The 4C's - carat weight, cut, color and clarity - are the foundation for assessing and valuating diamonds. Because diamonds are so precious and rare, any slight variation in carat, cut, color and or clarity will have a significant impact on price.

If you're diamond shopping then you probably already have a budget in mind. Of course you want to get the best diamond for your buck, but how do you decide the best combination of the 4C's? If you choose one color grade higher or lower on the scale, how will it affect your wallet? Read on.

The 4C's - How DIAMOND SHAPE affects value
The shape of a diamond affects the value because some shapes inherently yield a better weight retention percentage from the rough material. In other words, some shapes more closely follow the natural rough diamond form and therefore don't waste as much material during the cutting process. Faceted diamonds typically weigh 40%-60% of their original rough weight.

Supply and demand also play a part in how shape affects the value of a diamond. Rounds are the most popular and most costly shape. In addition, round brilliants require the most amount of skill and time to cut properly.

Generally speaking, when comparing diamonds of equal size and quality, rounds are the most expensive shape followed by Heart, Oval, Asscher, Pear & Marquise and then Emerald, Radiant, Cushion & Princess.

The price difference between rounds and princesses can be as little as 0-20% in lower colors and clarities, and as great as 100% in larger sizes and higher colors and clarities.

The 4C's - How CARAT WEIGHT affects value
Carat weight is the simplest value factor to understand. The larger the diamond, the more it costs, assuming all other factors are equal.

Per carat
Diamonds are priced on a per carat basis, which ranges greatly depending on the quality.
Calculate the price per carat to compare the cost of similar diamonds. Divide the selling price by the exact carat weight to determine the price per carat. For example, a 1.07 carat diamond that sells for $8,560 has a per carat price of $8,000 ($8,560 ÷ 1.07 = $8,000).

Exponential increases
Large diamonds are rarer than small diamonds; therefore, the price disproportionately increases as the carat weight increases. The cost of a 2-carat diamond is much greater than twice the cost of the same quality 1.00 carat diamond. A ring made of many small diamonds totaling 1-carat will most certainly cost less than a ring with a solitaire 1-carat diamond.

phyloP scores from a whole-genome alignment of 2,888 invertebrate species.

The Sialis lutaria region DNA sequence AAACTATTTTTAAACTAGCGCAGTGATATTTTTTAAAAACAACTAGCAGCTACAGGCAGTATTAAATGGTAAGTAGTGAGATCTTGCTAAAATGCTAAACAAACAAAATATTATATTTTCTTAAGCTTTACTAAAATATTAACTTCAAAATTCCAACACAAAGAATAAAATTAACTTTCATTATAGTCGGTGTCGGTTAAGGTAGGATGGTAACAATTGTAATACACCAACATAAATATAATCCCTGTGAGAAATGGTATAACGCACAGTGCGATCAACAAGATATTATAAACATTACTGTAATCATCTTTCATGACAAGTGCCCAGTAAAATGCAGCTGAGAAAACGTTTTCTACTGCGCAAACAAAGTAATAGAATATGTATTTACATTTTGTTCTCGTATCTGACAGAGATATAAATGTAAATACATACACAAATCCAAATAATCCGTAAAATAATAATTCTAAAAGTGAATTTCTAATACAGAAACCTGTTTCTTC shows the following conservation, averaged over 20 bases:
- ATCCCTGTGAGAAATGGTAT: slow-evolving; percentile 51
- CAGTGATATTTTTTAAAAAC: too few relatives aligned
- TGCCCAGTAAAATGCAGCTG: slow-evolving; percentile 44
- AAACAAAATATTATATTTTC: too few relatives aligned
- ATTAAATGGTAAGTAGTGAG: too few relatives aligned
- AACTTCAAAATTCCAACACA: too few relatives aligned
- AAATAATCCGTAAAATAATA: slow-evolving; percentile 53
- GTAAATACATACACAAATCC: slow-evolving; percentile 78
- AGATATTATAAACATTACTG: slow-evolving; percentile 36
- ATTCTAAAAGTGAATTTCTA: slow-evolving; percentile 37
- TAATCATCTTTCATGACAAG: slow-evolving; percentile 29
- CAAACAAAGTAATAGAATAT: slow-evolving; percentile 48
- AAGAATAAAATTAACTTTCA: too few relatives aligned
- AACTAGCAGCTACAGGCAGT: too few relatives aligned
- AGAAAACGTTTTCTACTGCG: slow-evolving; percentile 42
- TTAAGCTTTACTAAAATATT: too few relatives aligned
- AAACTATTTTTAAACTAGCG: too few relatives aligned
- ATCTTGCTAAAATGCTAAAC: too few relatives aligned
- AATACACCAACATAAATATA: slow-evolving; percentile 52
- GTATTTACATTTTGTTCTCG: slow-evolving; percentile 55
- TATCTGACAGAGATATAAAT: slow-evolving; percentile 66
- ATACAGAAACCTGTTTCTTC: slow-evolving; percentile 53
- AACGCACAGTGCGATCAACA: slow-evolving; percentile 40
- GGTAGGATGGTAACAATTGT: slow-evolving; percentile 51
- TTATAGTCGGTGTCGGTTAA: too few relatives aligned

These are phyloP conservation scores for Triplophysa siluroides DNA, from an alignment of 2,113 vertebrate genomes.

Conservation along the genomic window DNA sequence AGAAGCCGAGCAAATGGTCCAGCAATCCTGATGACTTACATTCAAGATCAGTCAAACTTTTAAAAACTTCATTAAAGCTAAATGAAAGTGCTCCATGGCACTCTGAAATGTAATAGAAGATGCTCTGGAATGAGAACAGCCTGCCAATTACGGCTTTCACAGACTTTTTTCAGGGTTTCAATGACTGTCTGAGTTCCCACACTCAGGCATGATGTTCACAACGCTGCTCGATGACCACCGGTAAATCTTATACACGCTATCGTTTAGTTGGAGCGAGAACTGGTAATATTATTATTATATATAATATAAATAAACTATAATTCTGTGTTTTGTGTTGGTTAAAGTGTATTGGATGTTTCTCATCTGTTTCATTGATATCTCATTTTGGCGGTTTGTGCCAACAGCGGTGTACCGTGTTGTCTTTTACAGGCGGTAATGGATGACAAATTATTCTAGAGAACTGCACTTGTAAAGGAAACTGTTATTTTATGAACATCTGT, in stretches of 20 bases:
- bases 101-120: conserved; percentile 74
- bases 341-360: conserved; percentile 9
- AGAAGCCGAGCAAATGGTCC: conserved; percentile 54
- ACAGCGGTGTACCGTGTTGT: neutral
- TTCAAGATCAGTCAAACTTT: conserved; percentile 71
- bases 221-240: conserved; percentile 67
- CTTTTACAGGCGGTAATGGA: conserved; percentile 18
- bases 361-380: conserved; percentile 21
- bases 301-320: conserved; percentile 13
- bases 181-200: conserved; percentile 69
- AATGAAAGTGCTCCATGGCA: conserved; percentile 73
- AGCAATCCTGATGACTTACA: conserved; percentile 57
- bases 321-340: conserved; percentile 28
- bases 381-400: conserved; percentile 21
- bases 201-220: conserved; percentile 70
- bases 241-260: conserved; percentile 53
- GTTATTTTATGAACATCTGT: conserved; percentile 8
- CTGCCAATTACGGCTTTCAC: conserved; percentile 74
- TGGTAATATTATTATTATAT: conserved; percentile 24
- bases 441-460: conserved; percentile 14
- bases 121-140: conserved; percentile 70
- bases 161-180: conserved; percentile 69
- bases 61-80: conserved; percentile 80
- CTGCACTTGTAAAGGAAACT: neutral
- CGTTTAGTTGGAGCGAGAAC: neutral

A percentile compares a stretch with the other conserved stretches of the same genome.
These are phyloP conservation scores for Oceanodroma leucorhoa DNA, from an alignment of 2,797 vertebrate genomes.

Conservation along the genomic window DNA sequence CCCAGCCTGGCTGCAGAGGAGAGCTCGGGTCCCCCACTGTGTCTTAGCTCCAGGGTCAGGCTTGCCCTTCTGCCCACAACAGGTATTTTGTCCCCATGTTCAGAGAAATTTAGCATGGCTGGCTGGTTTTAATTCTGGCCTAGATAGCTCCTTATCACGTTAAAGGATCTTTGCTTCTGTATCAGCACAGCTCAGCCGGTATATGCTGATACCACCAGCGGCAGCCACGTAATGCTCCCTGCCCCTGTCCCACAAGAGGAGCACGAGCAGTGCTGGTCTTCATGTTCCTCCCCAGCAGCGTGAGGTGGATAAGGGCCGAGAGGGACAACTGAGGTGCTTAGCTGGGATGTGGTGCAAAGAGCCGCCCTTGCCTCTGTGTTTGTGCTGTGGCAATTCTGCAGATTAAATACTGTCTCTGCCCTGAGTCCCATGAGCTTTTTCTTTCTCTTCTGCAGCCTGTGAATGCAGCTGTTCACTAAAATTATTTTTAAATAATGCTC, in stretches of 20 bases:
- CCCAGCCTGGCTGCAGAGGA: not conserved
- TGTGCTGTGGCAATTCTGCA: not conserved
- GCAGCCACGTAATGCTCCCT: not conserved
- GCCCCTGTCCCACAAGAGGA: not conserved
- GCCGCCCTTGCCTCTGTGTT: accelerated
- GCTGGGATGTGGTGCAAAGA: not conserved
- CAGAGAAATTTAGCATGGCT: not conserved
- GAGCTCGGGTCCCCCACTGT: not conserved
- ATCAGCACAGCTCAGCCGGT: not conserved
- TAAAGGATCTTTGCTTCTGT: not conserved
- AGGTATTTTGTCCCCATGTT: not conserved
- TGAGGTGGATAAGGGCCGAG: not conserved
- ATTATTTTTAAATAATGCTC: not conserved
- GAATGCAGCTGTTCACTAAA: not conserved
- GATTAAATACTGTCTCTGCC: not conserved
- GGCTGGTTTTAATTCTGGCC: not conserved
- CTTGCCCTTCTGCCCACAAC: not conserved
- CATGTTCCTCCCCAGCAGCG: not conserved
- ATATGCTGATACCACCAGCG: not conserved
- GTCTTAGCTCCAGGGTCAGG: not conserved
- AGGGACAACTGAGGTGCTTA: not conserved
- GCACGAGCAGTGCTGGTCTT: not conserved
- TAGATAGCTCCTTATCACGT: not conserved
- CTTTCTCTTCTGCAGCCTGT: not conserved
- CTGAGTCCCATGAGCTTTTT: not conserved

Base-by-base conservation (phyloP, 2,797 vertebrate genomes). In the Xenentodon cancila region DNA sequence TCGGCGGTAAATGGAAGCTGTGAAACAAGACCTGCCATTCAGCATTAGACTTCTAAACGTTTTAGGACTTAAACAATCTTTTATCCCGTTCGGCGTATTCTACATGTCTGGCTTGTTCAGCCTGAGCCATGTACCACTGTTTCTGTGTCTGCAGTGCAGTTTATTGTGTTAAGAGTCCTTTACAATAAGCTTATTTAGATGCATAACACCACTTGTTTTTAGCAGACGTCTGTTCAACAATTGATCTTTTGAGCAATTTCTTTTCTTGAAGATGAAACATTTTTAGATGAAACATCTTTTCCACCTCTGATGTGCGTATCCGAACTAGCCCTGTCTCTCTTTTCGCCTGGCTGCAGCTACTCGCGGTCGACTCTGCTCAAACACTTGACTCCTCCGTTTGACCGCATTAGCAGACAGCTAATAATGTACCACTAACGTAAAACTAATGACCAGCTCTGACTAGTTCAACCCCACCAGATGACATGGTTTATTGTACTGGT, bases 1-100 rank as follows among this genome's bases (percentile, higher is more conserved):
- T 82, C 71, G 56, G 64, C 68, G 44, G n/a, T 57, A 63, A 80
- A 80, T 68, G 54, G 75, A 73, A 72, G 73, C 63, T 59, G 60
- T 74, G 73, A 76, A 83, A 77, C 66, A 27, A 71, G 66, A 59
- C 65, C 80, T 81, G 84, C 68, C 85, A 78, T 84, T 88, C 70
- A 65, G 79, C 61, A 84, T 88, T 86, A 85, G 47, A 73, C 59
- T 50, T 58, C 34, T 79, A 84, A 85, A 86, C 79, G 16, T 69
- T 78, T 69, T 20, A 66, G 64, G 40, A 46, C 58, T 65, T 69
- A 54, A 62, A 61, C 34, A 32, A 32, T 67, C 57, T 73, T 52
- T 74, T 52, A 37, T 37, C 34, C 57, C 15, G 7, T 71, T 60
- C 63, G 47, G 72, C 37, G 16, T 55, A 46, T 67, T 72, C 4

Price brackets
While diamond prices per carat go up exponentially compared to the weight, these increases occur in steps. This is because diamonds are traded on the wholesale level according to pricing guides that state per/carat values in weight ranges or brackets.
As an example, let's look at a the price of a 0.98ct vs. 1.02ct, both Round Brilliant H/VS2 Ideal Cut:

Per carat retail price for 0.90-0.99ct range is approx. $6,425, which makes the selling price of the 0.98ct = $6,296

Per carat retail price for 1.00-1.24ct range is approx. $7,590, which makes the selling price of the 1.02ct = $7,742

Big difference for something you can't see.

But buyer be warned, it's difficult to find diamonds that weight just below the price/carat step increase because cutters want to maximize the value of their goods.

The 4C's - How COLOR affects value It is difficult for an untrained eye to see the difference between each individual letter grade, but most people can easily see the distinction between diamonds of a few grade differences, such an E and an H or an H and a K, especially when compared side by side. Color differences are most noticeable when diamonds are next to one another. Keep this in mind when purchasing loose diamonds that will be set next to one another in a piece of jewelry. Make sure they are similar colors - not more than 2-3 grades different.

The price difference between each color grade (all else being equal) ranges from about 3% to more than 25%. The price increments increase when the other quality factors are higher. For example, the difference between each color grade for a 1.00 carat VS1 clarity diamond is about 10-15% per color grade, whereas the difference between each color grade for a 1.00 carat SI2 clarity diamond is about 3-7% per color.

Color is more noticeable in larger diamonds and in diamonds with fewer facets such as Emerald and Assscher cuts, and, color is less noticeable in well cut diamonds and in diamonds with more facets such as Round and Princess cuts.

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Each panel of a GCAL Certificate tells a story to the customer.
  • Panel 1

    Verifies the identification process

  • Panel 2

    Verifies the 4C's quality grading

  • Panel 3

    Illustrates the quality of cutting and proportions revealing the skill of the diamond cutter

  1. 1Gemprint
  2. 2Laser Inscription
  3. 34C's Grading
  4. 4Photomicrograph
  5. 5Hearts & Arrow
  6. 6Optical Brilliance
  7. 7Optical Symmetry
  8. 8Proportion Diagram